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religion, Mademoiselle Le Gras died on the 15th of March, 1660, nearly seventy years of age, and for a day and a half her body lay exposed to the gaze of the pious.

A country clergyman, who spent several years in various parts of France, gives an account of the present state of the order, which, together with what I have gathered from other sources, is in substance as follows :-It consists of women of all ranks, many of them of the higher orders. After a year's noviciate in the convent, they take a vow which binds them to the order for the rest of their lives. They have two objects, to attend the sick and to educate the poor; they are spread all over France, are the superior nurses at the hospitals, and are to be found in every town, and often even in villages. Go into the Paris hospitals at almost any hour of the day, and you will see one of these respectable looking women, in her black gown and white hood, passing slowly from bed to bed, and stopping to enquire of some poor wretch what little comfort he is fancying will alleviate his sufferings. If a parochial curé wants assistance in the care of his flock, he applies to the order of les Sæurs de la Charité. Two of them (for they generally go in couples) set out on their charitable mission : wherever they travel their dress protects them. “Even more enlightened persons than the common peasantry hail it as a happy omen when on a journey a Sæur de la Charité happens to travel with them, and even instances are recorded in which their presence has saved travellers from the attacks of robbers.” During the revolution they were rarely molested. They were the only religious order permitted openly to wear their dress and pursue their vocation. Government gives a hundred francs a-year to each sister, besides her travelling expenses; and if the parish where they go cannot maintain them, they are supported out of the funds of the order. In old age they retire to their convent, and spend the rest of their lives in educating the noviciates. Thus, like the vestal virgins of old, the first part of their life is spent in learning their duties, the second in practising them, and the last in teaching them.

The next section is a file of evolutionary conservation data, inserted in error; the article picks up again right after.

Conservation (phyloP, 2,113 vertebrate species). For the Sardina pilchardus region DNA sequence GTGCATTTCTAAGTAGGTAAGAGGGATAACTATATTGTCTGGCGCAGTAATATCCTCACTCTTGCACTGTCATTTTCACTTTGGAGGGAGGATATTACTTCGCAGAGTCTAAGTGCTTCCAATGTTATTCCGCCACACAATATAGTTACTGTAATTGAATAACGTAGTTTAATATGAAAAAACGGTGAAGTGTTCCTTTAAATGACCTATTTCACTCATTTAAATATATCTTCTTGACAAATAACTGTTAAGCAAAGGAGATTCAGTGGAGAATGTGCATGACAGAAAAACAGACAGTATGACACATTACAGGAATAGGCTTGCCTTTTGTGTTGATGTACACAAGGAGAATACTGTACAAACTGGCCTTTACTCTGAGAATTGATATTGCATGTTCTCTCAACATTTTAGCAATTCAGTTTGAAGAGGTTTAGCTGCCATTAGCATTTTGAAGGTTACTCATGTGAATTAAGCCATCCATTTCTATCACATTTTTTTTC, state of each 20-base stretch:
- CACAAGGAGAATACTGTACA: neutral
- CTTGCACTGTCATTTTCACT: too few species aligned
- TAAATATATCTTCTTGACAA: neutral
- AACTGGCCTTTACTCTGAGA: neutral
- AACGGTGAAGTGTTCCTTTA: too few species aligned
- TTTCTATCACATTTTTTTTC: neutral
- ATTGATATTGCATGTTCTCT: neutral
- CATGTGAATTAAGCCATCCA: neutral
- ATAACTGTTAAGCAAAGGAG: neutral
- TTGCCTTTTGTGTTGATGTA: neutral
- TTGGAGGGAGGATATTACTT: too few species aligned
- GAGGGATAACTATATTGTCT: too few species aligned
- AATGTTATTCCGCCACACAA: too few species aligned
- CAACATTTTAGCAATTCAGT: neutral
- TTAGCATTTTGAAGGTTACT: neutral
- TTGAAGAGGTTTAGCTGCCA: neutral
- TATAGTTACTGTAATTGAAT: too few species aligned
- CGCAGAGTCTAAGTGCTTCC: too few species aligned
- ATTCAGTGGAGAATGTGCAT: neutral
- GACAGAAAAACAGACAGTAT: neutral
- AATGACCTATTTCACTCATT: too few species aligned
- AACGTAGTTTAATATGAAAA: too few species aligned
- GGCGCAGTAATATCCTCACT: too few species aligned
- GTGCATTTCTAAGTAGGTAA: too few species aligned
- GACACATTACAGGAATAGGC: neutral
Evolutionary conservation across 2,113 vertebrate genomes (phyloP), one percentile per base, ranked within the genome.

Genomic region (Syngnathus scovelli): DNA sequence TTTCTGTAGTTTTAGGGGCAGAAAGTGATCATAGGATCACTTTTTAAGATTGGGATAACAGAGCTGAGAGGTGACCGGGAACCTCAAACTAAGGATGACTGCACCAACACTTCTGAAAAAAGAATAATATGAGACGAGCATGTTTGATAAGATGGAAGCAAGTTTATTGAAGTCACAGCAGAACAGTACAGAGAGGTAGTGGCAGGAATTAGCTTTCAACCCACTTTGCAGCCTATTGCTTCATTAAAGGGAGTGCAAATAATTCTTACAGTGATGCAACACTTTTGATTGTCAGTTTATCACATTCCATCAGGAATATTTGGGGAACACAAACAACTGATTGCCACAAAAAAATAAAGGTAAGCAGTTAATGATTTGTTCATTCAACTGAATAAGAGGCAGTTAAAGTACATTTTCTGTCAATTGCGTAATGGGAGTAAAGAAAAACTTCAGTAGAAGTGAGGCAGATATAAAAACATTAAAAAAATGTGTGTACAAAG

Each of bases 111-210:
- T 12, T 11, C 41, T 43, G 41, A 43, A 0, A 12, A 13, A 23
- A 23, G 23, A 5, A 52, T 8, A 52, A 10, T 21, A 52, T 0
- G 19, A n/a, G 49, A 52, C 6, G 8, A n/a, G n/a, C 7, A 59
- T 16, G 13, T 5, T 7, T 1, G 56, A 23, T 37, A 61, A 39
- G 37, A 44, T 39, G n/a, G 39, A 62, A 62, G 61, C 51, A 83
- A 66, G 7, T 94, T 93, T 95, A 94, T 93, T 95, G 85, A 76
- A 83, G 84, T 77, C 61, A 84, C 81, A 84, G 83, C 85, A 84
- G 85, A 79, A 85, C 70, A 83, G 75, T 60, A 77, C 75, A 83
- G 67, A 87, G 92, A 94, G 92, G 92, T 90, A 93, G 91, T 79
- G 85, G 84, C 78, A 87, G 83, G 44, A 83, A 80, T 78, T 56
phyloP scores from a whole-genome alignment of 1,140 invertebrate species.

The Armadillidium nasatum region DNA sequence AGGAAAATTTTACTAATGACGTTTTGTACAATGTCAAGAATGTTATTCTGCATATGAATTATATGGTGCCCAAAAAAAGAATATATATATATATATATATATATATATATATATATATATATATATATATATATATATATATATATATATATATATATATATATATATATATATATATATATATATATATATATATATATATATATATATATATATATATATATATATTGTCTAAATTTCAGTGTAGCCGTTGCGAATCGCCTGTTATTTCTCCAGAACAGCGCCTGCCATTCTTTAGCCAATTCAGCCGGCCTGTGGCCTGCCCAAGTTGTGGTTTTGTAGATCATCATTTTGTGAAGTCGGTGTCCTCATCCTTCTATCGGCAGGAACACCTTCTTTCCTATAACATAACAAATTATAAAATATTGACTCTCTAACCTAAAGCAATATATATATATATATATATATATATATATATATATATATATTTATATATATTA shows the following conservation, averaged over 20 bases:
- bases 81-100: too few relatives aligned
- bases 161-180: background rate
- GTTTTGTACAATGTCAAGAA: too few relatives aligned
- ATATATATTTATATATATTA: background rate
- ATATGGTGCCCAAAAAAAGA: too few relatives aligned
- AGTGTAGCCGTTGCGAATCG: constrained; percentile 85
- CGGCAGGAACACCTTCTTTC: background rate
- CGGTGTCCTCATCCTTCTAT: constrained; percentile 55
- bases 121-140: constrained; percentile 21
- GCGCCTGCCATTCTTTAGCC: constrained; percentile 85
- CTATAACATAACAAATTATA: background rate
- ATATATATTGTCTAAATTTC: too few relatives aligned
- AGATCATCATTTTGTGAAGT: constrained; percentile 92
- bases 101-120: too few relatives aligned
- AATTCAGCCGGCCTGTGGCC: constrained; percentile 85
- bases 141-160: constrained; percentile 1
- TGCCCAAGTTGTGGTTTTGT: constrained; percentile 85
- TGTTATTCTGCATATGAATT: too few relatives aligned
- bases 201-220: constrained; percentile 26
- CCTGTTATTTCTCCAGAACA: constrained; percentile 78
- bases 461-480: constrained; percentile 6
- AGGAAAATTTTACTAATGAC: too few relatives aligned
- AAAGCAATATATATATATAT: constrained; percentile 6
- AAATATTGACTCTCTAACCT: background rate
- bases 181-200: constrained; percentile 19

ALEXANDER Wilson. [One of the most splendid works of Natural History ever produced is the American Ornithology' of Alexander Wilson, in nine folio volumes, full of coloured engravings. This work was published in the United States, from 1808 to 1813. No learned society gave it encouragement; no distinguished name in the world of science was its author. A poor Scotch pedlar, who had left his native country in the hope of bettering his fortune, was the writer and the artist who, unaided except by the general public support, produced the most superb book of its class that the world had then seen. Alexander Wilson was born at Paisley in 1766. He was apprenticed to a weaver, and afterwards worked as a journeyman at his trade. Subsequently he became a pedlar, and wrote verses whilst he rambled about the country, selling his wares and endeavouring to procure subscriptions for a volume of his poems. He was thus unconsciously laying the foundation for his great work. His early habits of poetical composition gave him a command of language; his wandering habits fitted him for the laborious journeys which he took through the great American continent. In the United States, he was weaver, pedlar, land-measurer, and schoolmaster. His taste for natural history was developed by Mr. Bartram, a celebrated botanist, and he was taught to draw by Mr. Lawson, an engraver,